The rebasing saw the economy swell by around 3.1 trillion rupees, taking the growth rate to 5.6% thanks to a new methodology. But what about the population explosion, rising inflation, soaring commodity prices, widening gap between income and expenditure, managing debt, exchange rate issues, job creation and large-scale manufacturing – affected due to new economic conditions proposed by the IMF as before equities, including but not limited to the autonomy of the State Bank of Pakistan? The most crucial question is whether there is a change in economic conditions after the rebasing of the national accounts. The answer is negative.
I wrote that Pakistan is facing the brunt of high oil prices, commodity prices and rising food inflation. The loan portfolio has crossed all limits with an increase in debt service which is a real headache. One can imagine the situation on the ground from the fact that foreign lending soared to $127 billion, including $10.4 billion of foreign lending secured in the last six months of the fiscal year alone. In progress. Circular debt is another headache. The trade imbalance is a serious danger with consequences for the current account deficit. The monetary policy of the State Bank is a hopeless harbinger. The entanglement of the IMF program poses another threat, dashing hopes for any improvement in the days and months ahead.
The prices of raw materials and foodstuffs broke all records, as well as the backbone of the economy and the population. All kinds of price indexes including Consumer Price Index (CPI), Sensitive Price Index (SPI), Wholesale Price Index (WPI) have broken all records over the past last three years.
Another worrying factor in debt management is the circular power and energy related debt which currently stands at around Rs 24 billion. Most of this circular debt is related to capacity payments, which can be classified as bad management decisions made when finalizing agreements with independent power producers (IPPs). But the benefit of the doubt goes to the decision-makers at the time in the government for having had a crisis situation in Pakistan, because electricity was not even available for households and the government had no financial resources to invest in the electricity sector.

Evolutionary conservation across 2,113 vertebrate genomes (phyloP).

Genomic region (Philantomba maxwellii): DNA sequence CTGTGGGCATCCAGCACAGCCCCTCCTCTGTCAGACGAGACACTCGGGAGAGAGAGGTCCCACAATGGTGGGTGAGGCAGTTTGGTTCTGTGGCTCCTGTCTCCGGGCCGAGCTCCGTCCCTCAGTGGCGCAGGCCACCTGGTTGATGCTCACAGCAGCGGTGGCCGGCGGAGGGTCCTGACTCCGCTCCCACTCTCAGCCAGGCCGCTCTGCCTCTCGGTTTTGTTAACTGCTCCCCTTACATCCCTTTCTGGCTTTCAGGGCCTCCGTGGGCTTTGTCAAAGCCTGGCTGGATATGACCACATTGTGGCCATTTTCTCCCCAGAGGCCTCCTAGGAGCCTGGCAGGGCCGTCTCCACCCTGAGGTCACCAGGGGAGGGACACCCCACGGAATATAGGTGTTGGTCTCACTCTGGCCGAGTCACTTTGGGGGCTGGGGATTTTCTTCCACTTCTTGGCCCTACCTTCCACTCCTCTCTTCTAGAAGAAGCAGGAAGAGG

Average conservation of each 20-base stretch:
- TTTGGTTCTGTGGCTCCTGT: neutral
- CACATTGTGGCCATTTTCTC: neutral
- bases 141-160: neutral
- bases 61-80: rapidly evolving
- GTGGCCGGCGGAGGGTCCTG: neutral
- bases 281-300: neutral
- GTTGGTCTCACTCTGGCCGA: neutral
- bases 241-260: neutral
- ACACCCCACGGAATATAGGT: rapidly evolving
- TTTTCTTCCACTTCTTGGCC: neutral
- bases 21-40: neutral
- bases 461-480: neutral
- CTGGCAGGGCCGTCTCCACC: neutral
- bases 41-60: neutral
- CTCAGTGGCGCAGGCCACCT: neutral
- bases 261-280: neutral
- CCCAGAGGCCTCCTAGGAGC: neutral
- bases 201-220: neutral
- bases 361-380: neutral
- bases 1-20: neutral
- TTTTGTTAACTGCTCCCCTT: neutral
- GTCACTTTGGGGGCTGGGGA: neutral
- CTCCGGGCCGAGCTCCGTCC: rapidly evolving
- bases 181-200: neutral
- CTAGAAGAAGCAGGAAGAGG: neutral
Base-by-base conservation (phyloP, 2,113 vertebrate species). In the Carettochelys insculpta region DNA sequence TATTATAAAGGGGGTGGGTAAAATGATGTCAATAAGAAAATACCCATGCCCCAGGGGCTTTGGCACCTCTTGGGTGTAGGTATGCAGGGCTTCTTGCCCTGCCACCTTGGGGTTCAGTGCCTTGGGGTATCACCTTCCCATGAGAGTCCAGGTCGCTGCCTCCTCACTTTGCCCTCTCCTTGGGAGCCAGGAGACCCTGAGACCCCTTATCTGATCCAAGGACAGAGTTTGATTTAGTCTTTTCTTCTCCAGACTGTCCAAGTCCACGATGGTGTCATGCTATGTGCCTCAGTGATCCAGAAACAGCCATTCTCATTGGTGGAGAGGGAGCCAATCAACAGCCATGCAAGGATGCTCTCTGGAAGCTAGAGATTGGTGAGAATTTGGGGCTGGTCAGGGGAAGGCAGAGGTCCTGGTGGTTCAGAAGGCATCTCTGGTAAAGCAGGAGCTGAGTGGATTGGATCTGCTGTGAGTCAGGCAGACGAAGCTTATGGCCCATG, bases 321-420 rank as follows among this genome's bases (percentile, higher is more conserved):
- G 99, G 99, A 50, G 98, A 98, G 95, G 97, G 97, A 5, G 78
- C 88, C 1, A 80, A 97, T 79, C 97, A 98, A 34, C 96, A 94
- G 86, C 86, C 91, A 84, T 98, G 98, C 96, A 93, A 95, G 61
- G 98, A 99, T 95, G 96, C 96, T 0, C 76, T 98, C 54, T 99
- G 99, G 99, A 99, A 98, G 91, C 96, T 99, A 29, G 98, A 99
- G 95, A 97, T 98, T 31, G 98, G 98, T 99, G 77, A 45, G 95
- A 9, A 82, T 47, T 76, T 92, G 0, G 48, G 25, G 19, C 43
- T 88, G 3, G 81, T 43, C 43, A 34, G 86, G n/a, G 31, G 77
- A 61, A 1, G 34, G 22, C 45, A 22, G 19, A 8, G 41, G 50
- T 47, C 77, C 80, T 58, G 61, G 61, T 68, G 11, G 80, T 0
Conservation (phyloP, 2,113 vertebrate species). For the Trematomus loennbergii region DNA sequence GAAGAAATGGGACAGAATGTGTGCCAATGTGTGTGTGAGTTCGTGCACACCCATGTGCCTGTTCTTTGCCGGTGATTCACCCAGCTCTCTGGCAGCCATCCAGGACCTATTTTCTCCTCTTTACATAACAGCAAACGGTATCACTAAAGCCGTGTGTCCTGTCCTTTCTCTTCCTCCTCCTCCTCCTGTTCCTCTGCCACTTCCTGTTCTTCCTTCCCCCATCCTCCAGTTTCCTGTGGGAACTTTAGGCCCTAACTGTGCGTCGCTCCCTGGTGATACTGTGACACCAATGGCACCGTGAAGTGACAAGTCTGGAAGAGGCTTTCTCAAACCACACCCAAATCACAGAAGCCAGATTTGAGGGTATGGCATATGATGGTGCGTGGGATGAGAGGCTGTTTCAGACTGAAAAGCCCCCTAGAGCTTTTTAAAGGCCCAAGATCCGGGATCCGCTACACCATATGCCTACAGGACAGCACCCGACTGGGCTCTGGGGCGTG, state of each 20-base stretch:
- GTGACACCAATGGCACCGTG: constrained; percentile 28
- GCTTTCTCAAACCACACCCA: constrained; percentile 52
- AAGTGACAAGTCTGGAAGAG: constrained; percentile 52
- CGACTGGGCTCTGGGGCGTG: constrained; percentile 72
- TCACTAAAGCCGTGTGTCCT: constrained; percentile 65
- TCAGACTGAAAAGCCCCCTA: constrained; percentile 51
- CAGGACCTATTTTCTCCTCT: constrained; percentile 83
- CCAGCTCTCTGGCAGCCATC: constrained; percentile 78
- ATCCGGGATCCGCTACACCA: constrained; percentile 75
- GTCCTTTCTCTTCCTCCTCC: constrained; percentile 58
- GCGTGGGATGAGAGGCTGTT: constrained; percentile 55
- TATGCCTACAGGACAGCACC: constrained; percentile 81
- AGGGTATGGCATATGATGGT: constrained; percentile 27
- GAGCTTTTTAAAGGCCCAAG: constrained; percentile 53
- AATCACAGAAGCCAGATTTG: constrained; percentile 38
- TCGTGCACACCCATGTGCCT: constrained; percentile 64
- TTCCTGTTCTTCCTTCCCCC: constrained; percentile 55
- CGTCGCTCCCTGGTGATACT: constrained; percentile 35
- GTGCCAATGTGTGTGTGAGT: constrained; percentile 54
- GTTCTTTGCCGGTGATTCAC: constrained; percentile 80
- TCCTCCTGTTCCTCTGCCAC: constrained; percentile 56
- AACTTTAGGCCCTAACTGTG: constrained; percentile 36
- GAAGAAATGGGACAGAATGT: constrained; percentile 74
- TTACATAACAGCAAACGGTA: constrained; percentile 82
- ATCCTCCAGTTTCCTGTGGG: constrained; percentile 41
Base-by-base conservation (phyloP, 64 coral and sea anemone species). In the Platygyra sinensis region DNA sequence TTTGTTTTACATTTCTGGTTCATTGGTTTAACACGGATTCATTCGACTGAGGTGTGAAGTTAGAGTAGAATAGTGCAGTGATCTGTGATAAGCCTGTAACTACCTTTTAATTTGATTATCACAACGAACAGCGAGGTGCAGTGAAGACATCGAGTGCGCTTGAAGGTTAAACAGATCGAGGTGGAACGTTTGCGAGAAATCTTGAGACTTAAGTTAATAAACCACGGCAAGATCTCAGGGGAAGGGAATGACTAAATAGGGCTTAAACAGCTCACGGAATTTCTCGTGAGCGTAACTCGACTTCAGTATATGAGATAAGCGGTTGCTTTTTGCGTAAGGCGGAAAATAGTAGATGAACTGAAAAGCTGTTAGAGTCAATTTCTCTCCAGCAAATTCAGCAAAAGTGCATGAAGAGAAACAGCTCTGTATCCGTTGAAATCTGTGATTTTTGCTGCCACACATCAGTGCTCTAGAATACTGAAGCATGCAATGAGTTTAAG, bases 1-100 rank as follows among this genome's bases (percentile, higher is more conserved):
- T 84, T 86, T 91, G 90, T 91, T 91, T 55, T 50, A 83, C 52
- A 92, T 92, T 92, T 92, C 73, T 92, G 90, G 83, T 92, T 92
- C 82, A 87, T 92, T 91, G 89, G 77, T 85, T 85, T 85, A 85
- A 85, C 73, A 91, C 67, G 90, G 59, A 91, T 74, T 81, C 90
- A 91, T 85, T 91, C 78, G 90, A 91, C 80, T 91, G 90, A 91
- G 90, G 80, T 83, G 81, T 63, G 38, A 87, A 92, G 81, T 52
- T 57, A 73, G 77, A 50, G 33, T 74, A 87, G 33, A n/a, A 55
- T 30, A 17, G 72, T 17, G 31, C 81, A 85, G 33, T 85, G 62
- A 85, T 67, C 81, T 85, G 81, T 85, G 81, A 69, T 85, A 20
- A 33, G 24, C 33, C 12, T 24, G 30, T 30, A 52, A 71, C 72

Trade imbalances in the form of imports nearly doubling exports, depleting the resources needed for expensive imports, make the situation worse. Pakistan needs to increase its exports by diversifying exportable goods and services, especially in information technology exports. Special Economic Zones (SEZs) under the China-Pakistan Economic Corridor (CPEC) should be established at an early stage to improve export diversification and brand image. There is in fact a need to create industrial clusters through SEZs to stimulate and improve exports, making maximum use of electricity by utilizing the full capacity of power plants and removing capacity payments.
Instead of celebrating the new GDP growth rate, there is an urgent need to stop inflation and control prices, especially food prices. Monetary policy tools should be used with caution to stabilize prices, expand exports and create an investment climate conducive to growth. Exports should be strengthened by promoting SEZs and diversifying supply chains.
Finally, a huge loan portfolio and debt servicing require immediate government policy intervention to put in place a better debt management system, as it has all the potential to become a vicious circle disrupting the economy for many years. many years.
The author is an economist.